Tracing and submission:
Our colleagues at NERSC (a big Thank You to Maxime Beauchamp and Laurent Bertino) were so kind to provide their Python-based scripts which they use to conduct the 2D-tracing based on ARC-MFC (TOPAZ) sea-ice drift forecast fields. These scripts are invoked every day by a cron job to generate the near-real-time metno001 contributions. The scripts also include the automated submission using curl . Obviously, the scripts need some adaptions if they are to be used by other groups and to other drift fields, but they might serve as an excellent template.
Note that the scripts received a minor update on 24 October 2018 to allow a temporal tolerance around the time of the last position observation. This helps avoiding gaps with respect to forecast initial times.
Download scripts (version 31 August 2018, uploaded 24 October 2018)
Download older scripts (version 14 May 2018)
You may contact us via email.
Helge F. Goessling (1), Axel Schweiger (4), Valentin Ludwig (1), Laurent Bertino (2), Ed Blockley (3), Frédéric Dupont (6), Wendy Ermold (4), Rüdiger Gerdes (1), Robert Grumbine (5), Yukie Hata (6), Jennifer Hutchings (7), Frank Kauker (1), Thomas Krumpen (1), Jean-François Lemieux (6), François Massonnet (8), E. Joseph Metzger (9), Malte Müller (10), Cyril Palerme (10), Michael W. Phelps (11), Thomas Rackow (1), Till A. S. Rasmussen (12), Simon F. Reifenberg (1,13), Ignatius Rigor (4), Suman Singha (18), Greg Smith (6), Amy Solomon (14,15), Nick Szapiro (16), Steffen Tietsche (17), Jinlun Zhang (4)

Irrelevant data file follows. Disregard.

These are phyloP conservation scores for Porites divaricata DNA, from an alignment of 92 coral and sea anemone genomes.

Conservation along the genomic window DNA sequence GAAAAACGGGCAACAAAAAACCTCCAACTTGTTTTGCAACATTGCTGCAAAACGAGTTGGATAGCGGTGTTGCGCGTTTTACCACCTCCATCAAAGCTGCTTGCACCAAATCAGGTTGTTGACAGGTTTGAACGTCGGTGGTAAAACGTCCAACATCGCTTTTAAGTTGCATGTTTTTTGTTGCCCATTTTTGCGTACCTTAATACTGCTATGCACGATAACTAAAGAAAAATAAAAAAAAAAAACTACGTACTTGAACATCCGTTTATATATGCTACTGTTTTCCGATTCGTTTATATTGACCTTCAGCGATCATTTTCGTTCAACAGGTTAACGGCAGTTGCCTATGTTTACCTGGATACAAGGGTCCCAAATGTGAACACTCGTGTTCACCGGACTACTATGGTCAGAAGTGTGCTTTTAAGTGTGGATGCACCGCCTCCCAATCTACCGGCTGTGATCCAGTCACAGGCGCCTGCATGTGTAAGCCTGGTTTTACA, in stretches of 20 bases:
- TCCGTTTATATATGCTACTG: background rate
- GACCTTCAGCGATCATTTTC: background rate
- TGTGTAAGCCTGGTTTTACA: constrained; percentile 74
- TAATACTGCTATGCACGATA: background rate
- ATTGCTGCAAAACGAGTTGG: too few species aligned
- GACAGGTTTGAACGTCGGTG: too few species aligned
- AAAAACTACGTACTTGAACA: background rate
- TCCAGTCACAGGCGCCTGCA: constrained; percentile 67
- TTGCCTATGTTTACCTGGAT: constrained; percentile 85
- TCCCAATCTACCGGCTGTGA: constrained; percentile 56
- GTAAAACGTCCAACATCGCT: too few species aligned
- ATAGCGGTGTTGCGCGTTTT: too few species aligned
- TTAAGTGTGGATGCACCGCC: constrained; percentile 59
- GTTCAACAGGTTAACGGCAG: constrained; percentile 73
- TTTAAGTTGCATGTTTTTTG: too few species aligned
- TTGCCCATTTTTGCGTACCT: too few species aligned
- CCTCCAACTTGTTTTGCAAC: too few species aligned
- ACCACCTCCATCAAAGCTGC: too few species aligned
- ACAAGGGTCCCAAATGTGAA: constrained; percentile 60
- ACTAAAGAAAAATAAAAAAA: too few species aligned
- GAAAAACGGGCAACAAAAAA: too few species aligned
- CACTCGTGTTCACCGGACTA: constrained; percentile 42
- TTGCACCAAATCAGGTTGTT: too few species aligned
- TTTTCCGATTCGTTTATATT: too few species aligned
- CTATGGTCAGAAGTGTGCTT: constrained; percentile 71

1) Alfred Wegener Institute, Helmholtz Centre for Polar and Marine Research, Bremerhaven, Germany
2) Nansen Environmental and Remote Sensing Center, Bergen, Norway
3) Met Office Hadley Centre, FitzRoy Road, Exeter, UK
4) University of Washington, Applied Physics Laboratory, Polar Science Center, US
5) National Centers for Environmental Prediction, USA
6) Environment and Climate Change Canada, Canada
7) Oregon State University, College of Earth, Ocean, and Atmospheric Sciences, USA
8) Université catholique de Louvain, Belgium
9) Naval Research Laboratory, Ocean Sciences Division, Stennis Space Center, MS, USA
10) Norwegian Meteorological Institute, Norway
11) Perspecta, Inc., Stennis Space Center, MS, USA
12) Danish Meteorological Institute, Denmark
13) Johannes Gutenberg-Universität Mainz, Germany
14) Cooperative Institute for Research in the Environmental Sciences, University of Colorado, Boulder, CO, USA
15) Earth System Research Laboratory, National Oceanic and Atmospheric Administration, Boulder, CO, USA
16) University of Oklahoma School of Meteorology, USA
17) European Centre for Medium-Range Weather Forecasts, UK
18) German Aerospace Center (DLR), Germany
March 2022: Stunning news from the Southern Ocean: Precisely 100 years after Sir Ernest Shackleton’s funeral, the wreck of the Endurance has been found on Saturday, March 5th 2022! The SIDFEx team supported the expedition by providing real-time sea-ice drift forecasts; see details and links in the corresponding news item under the section "Recent information" on this page.
Quicklink to the SIDFEx Webtool to browse and evaluate all past forecasts and to obtain near-real-time forecasts, including for the MOSAiC Drift: Click HERE.
MOSAiC Drift Forecast
For the MOSAiC Arctic Drift campaign of the research icebreaker Polarstern we were providing a graphical product of the SIDFEx consensus forecast, updated in (near-)real-time every 6 hours:
> All forecasts with verifying observations (second floe with "floe2" in filename, first (main) floe without)
MOSAiC Climate Cube
The coordination and implementation of SIDFEx has been led by the research group Seamless Sea Ice Prediction (SSIP) and within the project SIDFExplore, funded by the German Ministry for Education and Research (BMBF, grants 01LN1701A and 03F0868A).